Of these, the biggest is how to reconcile the traditional MFF-based EU budget with the EU’s increasing resort to off-budget borrowing to fund EU policies. The prime example of the latter is the massive, if temporary, pandemic recovery fund – Next Generation EU (NGEU) – approved in 2020. The programme is funded by the EU borrowing  €800 billion from capital markets. The EU’s reliance on debt has awkward ramifications for the coming years because the EU must pay interest on the loans. The bonds can perhaps be partly ‘rolled over’ – paying off debt by issuing new debt – but some of it (eventually) must be repaid, not least to establish the Commission as a credible borrower in financial markets. This will have to come from future annual budgets.

Some of the NGEU money is disbursed to member-states as ‘back-to-back’ loans: the Commission borrows, lends-on at the relatively favourable interest rate it enjoys, then member-states must both service and repay the loans. Unless a recipient defaults (unlikely), there should be no call on the EU budget.

However, the bigger component of NGEU is for grants, going disproportionately to member-states in southern, central and eastern Europe. This component imposes future burdens on the EU budget. When NGEU was adopted, interest rates were at historic lows and repayment seemed distant. There was some provision for the interest payments in the 2021 Own Resources Decision, but it soon became apparent that it would not be sufficient. The new Ukraine Facility will also be funded outside the MFF, with the EU again borrowing the money directly from financial markets.

Loan repayments are a first call on the EU’s finances, taking precedence over other outlays. Because interest rates have surged to combat inflation, the need to find money to service the EU’s loans risks crowding-out other expenditure, upsetting the delicate political compromises required to arrive at EU budget deals. Attempts to find solutions have proved difficult, and the mid-term review essentially ‘kicked-the-can-down-the-road’ by setting out a sequence of steps through which more money would be raised. First, the agreement refers to using savings from existing EU spending. If that is not enough, member-states would be asked to pay more, though this would be through an ‘exceptional and limited’ instrument outside the MFF framework.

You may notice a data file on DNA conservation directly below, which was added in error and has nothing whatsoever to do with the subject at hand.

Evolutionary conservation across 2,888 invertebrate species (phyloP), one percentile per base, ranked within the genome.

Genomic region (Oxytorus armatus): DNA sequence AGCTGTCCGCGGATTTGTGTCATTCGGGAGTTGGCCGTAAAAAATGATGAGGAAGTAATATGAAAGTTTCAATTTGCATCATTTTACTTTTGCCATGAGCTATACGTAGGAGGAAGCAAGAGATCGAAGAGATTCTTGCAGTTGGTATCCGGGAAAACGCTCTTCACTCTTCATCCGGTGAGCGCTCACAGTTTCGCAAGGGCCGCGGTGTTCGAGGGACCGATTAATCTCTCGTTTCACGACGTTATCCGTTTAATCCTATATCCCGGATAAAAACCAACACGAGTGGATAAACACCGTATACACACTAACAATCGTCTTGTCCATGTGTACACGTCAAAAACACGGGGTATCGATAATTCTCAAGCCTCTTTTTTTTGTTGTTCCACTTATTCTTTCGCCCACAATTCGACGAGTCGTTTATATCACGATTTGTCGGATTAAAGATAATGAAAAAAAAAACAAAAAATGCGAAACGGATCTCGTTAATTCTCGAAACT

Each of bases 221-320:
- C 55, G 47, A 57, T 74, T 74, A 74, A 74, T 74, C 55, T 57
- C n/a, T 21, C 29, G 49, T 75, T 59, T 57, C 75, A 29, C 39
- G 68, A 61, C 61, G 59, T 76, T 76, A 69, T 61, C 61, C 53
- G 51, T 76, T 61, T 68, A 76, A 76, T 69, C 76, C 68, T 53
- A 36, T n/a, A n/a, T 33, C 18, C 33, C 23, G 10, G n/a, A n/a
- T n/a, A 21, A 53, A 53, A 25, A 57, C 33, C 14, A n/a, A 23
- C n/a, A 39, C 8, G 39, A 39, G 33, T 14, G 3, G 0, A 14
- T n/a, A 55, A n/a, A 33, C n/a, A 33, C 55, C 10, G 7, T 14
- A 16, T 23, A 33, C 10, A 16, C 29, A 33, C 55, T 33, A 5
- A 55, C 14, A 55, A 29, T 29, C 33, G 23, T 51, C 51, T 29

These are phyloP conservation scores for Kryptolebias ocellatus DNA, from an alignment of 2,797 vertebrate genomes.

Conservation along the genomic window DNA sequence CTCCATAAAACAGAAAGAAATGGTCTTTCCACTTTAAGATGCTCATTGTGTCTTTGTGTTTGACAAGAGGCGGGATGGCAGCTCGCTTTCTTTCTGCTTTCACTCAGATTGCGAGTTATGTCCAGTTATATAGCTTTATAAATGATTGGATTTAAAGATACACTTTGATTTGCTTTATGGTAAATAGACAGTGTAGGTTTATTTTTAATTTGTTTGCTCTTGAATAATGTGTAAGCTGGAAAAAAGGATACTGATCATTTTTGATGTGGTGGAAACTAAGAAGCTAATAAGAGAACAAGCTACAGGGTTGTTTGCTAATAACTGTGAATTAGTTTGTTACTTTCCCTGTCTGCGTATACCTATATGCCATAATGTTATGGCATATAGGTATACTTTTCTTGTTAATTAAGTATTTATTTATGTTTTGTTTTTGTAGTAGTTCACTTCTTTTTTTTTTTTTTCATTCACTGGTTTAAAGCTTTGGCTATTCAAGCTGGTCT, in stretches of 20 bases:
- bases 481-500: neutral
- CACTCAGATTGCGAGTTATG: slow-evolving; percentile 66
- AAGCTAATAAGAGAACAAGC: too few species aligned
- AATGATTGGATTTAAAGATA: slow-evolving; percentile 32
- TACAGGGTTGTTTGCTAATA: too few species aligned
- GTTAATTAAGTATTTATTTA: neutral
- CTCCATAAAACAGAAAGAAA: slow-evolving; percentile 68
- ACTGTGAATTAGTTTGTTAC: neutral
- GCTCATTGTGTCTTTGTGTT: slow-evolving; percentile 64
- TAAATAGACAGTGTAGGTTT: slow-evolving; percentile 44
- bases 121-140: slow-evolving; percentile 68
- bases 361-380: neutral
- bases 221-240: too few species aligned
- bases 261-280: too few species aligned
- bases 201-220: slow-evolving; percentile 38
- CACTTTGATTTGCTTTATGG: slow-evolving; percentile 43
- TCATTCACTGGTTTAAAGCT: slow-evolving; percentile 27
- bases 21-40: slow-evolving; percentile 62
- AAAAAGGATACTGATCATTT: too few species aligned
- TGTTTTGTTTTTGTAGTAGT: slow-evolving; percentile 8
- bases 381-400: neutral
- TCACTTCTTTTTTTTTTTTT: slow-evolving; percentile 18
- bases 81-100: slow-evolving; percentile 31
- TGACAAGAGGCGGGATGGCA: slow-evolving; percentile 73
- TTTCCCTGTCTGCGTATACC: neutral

Most finance ministers would balk at increasing payments to the EU. This points to a second major challenge, namely whether to allow the EU to raise its revenue in a different way. Since the late 1980s, the bulk of EU revenue has come from contributions from member-states, mainly linked to their gross national income (GNI).

Most finance ministers would balk at increasing payments to the EU. This points to a major challenge, namely whether to allow the EU to raise its revenue in a different way. 

The Commission has been trying over many years to secure separate dedicated sources of revenue for the Union, so-called ‘own resources’. Only around 15 per cent of EU revenue in recent years has come from genuine own resources, principally the proceeds of tariffs levied on imports from the rest of the world. Numerous studies and EU documents (for example, a high-level group chaired by Mario Monti, a recent study for the European Parliament and a communication from the European Commission) have proposed potential new own resources – from a financial transaction tax, to a share of corporate profits taxes, to a small charge on SMS text messages, to a carbon border adjustment mechanism (a levy on the carbon content of imported goods).